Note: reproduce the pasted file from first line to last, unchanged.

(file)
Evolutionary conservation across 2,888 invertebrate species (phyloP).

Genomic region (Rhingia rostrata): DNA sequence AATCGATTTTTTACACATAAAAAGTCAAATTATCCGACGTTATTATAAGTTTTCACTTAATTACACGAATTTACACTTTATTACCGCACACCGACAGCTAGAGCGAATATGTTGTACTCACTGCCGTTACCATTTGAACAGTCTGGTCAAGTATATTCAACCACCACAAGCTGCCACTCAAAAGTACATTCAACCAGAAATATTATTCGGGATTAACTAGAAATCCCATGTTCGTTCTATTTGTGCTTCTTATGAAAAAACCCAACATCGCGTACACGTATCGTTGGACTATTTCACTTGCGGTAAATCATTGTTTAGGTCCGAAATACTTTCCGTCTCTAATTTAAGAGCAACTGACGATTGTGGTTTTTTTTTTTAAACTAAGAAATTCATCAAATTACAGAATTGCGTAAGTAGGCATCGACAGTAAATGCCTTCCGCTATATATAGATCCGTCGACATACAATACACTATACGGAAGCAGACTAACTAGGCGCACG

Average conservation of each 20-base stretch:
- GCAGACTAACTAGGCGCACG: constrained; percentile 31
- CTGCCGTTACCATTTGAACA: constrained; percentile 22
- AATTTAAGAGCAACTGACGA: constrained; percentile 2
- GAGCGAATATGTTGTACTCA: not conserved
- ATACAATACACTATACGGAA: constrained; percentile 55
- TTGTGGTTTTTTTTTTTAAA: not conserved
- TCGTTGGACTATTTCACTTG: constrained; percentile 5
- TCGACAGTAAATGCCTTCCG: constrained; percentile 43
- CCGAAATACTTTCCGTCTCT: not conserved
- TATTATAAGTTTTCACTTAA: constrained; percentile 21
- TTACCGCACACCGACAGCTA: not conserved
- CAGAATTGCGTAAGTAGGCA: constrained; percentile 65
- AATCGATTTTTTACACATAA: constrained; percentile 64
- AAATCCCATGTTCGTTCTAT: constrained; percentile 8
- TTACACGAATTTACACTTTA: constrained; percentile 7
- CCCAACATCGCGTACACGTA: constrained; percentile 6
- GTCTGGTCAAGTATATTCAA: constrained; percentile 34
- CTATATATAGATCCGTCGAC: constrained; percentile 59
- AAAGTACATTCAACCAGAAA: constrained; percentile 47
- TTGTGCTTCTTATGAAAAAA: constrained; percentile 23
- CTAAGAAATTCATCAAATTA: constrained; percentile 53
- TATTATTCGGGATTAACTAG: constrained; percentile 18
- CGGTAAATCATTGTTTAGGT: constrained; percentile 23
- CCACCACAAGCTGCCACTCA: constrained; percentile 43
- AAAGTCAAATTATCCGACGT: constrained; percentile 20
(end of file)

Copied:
Evolutionary conservation across 2,888 invertebrate species (phyloP).

Genomic region (Rhingia rostrata): DNA sequence AATCGATTTTTTACACATAAAAAGTCAAATTATCCGACGTTATTATAAGTTTTCACTTAATTACACGAATTTACACTTTATTACCGCACACCGACAGCTAGAGCGAATATGTTGTACTCACTGCCGTTACCATTTGAACAGTCTGGTCAAGTATATTCAACCACCACAAGCTGCCACTCAAAAGTACATTCAACCAGAAATATTATTCGGGATTAACTAGAAATCCCATGTTCGTTCTATTTGTGCTTCTTATGAAAAAACCCAACATCGCGTACACGTATCGTTGGACTATTTCACTTGCGGTAAATCATTGTTTAGGTCCGAAATACTTTCCGTCTCTAATTTAAGAGCAACTGACGATTGTGGTTTTTTTTTTTAAACTAAGAAATTCATCAAATTACAGAATTGCGTAAGTAGGCATCGACAGTAAATGCCTTCCGCTATATATAGATCCGTCGACATACAATACACTATACGGAAGCAGACTAACTAGGCGCACG

Average conservation of each 20-base stretch:
- GCAGACTAACTAGGCGCACG: constrained; percentile 31
- CTGCCGTTACCATTTGAACA: constrained; percentile 22
- AATTTAAGAGCAACTGACGA: constrained; percentile 2
- GAGCGAATATGTTGTACTCA: not conserved
- ATACAATACACTATACGGAA: constrained; percentile 55
- TTGTGGTTTTTTTTTTTAAA: not conserved
- TCGTTGGACTATTTCACTTG: constrained; percentile 5
- TCGACAGTAAATGCCTTCCG: constrained; percentile 43
- CCGAAATACTTTCCGTCTCT: not conserved
- TATTATAAGTTTTCACTTAA: constrained; percentile 21
- TTACCGCACACCGACAGCTA: not conserved
- CAGAATTGCGTAAGTAGGCA: constrained; percentile 65
- AATCGATTTTTTACACATAA: constrained; percentile 64
- AAATCCCATGTTCGTTCTAT: constrained; percentile 8
- TTACACGAATTTACACTTTA: constrained; percentile 7
- CCCAACATCGCGTACACGTA: constrained; percentile 6
- GTCTGGTCAAGTATATTCAA: constrained; percentile 34
- CTATATATAGATCCGTCGAC: constrained; percentile 59
- AAAGTACATTCAACCAGAAA: constrained; percentile 47
- TTGTGCTTCTTATGAAAAAA: constrained; percentile 23
- CTAAGAAATTCATCAAATTA: constrained; percentile 53
- TATTATTCGGGATTAACTAG: constrained; percentile 18
- CGGTAAATCATTGTTTAGGT: constrained; percentile 23
- CCACCACAAGCTGCCACTCA: constrained; percentile 43
- AAAGTCAAATTATCCGACGT: constrained; percentile 20